By Sean Williamson
After a long 5 week holiday break, we are back in studio and back to working! For this blog I would like to discuss a book I recently read titled ‘Investing in Resilence’ written by the Asian Development Bank that discusses the importance investing in resilient structures within our cities.
Natural disasters the world have recently faced has highlighted the exposure of urban cities to natural disasters and emphasized the need for making cities resilient to disasters. Recent disasters have highlighted the vulnerability of the built assets to natural disasters and therefore it is very much important to focus on creating a disaster resilient built environment within cities.
The case study goes on to discuss natural disasters related to Asia and the Pacific. From the years 1970 to 2010, 1.7 million hazard related deaths were recorded in the region. Earthquakes and storms have been the leading cause of hazard-related death in Asia and the Pacific, together accounting for 85% of total loss of life from 1970 to 2010. With Flooding and earthquakes causing the largest direct physical losses, with floods accounting for 35% of total losses and earthquakes accounting for 32% of total losses in Asia and the Pacific. These statistics prove that any resilient building techniques used to design a structure in the United States could be applied to Asia and the Pacific to drastically reduce deaths from natural disasters.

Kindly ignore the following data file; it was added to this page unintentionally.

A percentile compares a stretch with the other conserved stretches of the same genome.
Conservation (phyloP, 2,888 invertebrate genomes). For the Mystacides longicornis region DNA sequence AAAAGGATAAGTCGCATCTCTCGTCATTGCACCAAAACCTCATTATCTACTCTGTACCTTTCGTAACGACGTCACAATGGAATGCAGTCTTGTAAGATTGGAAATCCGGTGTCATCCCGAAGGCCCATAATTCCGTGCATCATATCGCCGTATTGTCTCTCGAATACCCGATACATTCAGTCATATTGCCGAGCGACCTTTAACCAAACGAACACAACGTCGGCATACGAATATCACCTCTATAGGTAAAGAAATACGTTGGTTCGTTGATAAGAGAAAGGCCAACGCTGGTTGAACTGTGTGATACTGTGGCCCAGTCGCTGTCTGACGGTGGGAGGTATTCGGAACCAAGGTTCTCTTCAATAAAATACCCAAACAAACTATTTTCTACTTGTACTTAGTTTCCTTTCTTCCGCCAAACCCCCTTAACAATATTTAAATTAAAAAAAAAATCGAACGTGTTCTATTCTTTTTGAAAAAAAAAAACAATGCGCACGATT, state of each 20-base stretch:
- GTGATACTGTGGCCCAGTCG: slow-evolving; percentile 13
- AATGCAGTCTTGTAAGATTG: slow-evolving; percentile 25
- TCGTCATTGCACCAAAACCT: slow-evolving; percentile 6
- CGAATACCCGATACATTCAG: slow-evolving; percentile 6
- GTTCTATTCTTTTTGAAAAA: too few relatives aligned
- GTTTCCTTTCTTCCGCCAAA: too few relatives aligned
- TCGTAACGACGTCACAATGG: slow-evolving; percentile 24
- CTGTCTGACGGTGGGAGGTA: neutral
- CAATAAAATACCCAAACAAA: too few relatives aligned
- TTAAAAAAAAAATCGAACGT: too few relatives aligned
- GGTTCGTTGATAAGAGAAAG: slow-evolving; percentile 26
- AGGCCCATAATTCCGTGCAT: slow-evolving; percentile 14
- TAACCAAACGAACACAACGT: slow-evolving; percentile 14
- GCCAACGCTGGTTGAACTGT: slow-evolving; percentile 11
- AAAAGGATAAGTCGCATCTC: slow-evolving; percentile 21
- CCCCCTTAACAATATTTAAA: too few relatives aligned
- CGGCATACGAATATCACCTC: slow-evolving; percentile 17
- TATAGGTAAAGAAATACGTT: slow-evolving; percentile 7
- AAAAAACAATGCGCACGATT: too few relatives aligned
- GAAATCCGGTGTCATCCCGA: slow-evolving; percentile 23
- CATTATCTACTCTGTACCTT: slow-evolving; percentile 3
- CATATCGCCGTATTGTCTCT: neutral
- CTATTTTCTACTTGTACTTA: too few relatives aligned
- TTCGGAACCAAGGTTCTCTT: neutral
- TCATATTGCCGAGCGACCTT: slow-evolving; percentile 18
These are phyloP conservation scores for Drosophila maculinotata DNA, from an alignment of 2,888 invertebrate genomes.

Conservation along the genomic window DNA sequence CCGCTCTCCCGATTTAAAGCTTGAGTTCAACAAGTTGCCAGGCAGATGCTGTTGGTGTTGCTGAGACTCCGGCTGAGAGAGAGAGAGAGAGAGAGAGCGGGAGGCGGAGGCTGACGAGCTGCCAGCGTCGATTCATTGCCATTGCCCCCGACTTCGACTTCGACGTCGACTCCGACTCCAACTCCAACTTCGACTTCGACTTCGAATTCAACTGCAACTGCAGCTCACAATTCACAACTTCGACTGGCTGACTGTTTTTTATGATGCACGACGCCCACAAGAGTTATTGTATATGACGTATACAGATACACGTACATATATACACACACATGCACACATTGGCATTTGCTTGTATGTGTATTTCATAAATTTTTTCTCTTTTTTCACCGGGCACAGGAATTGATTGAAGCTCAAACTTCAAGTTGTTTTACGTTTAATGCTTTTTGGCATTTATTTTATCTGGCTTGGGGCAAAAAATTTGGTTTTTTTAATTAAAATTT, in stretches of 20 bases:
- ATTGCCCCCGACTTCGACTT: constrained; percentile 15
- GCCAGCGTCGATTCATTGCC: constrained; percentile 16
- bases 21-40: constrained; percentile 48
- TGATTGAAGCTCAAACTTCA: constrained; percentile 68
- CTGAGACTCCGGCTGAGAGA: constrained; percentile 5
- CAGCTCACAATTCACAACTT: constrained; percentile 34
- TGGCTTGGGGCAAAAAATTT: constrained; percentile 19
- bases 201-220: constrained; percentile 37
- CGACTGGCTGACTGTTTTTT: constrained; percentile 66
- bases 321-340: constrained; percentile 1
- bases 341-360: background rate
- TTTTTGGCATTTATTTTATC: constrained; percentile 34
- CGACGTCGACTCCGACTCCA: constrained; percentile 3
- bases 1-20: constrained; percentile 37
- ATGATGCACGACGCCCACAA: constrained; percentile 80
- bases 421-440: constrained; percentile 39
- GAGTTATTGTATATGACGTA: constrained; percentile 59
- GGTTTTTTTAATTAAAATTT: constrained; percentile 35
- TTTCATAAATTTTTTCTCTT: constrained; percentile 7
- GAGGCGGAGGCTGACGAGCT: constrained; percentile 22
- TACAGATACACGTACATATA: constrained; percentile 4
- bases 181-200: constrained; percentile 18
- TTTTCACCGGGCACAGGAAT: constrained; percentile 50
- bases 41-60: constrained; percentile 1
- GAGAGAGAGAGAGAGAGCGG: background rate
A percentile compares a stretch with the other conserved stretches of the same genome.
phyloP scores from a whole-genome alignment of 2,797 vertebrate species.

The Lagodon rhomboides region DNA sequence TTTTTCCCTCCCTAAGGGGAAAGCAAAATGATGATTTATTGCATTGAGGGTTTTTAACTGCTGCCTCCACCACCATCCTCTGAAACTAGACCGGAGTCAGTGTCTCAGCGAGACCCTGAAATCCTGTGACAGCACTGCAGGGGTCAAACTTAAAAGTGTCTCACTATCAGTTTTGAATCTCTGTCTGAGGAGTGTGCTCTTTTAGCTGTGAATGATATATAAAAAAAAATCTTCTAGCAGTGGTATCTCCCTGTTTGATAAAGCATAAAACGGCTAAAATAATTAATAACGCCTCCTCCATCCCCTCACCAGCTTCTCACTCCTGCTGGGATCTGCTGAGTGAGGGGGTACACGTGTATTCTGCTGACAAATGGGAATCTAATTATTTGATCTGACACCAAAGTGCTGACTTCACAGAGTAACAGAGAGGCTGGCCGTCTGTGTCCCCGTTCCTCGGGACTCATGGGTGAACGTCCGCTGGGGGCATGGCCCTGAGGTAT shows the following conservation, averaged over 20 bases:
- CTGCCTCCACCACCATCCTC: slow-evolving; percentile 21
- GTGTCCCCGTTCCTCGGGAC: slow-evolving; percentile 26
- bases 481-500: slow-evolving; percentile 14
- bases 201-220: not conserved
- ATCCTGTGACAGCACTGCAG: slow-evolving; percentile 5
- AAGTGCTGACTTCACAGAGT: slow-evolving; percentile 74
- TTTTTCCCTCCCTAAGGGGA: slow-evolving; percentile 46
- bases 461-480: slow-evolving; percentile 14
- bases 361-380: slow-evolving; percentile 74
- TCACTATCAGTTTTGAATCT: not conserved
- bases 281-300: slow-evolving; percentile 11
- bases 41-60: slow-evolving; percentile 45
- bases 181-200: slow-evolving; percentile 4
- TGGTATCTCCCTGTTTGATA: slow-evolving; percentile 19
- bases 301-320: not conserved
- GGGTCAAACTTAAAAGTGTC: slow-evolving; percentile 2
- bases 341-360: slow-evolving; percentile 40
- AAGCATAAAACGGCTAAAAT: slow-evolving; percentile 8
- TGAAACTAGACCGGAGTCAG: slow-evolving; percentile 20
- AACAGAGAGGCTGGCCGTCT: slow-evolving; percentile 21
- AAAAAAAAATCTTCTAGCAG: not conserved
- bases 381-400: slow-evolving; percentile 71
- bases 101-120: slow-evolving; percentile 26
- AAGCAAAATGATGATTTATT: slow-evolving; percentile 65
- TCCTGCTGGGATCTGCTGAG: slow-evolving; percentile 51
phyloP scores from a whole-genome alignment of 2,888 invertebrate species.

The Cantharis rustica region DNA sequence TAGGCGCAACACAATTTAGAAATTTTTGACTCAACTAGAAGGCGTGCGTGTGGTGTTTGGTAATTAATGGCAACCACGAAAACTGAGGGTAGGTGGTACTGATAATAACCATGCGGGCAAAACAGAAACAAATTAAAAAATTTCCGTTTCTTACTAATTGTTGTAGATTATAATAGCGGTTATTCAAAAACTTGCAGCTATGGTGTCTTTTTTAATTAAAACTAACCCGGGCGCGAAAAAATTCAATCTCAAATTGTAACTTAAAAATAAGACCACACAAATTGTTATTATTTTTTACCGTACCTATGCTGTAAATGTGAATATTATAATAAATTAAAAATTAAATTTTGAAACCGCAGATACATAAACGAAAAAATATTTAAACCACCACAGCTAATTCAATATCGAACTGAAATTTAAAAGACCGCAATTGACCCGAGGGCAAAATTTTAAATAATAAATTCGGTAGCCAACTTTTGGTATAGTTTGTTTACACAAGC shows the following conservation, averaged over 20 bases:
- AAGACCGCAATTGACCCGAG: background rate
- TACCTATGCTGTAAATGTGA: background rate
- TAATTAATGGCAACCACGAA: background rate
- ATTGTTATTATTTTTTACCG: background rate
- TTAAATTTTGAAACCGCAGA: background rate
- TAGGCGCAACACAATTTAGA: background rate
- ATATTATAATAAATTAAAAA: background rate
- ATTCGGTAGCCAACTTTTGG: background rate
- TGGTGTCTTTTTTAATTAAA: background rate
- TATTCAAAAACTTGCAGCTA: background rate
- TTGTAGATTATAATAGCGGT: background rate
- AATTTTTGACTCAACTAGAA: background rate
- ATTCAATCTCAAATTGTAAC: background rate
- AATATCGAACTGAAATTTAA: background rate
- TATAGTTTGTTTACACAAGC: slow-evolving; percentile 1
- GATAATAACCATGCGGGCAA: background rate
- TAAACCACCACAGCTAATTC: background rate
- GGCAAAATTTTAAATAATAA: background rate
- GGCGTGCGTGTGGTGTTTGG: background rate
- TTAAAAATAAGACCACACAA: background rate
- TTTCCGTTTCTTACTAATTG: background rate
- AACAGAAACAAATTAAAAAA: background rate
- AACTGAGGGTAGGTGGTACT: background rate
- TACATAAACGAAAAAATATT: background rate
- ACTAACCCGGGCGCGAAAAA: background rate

The reading then goes on to discuss the aftermath these natural disasters leave behind. The real toll of a disaster includes a wide range of indirect impacts and secondary effects as a consequence of the direct human and physical losses. These indirect impacts take the form of disruption of flows of goods and services stemming from the direct losses. For instance, such effects can include reduced output; higher production costs; disruptions
to domestic, regional, or even global supply chains; and even job losses.
After reading about different parts of the world and how they are effected by natural disasters, I hope my research in this field can improve the quality of lives for people all over the world.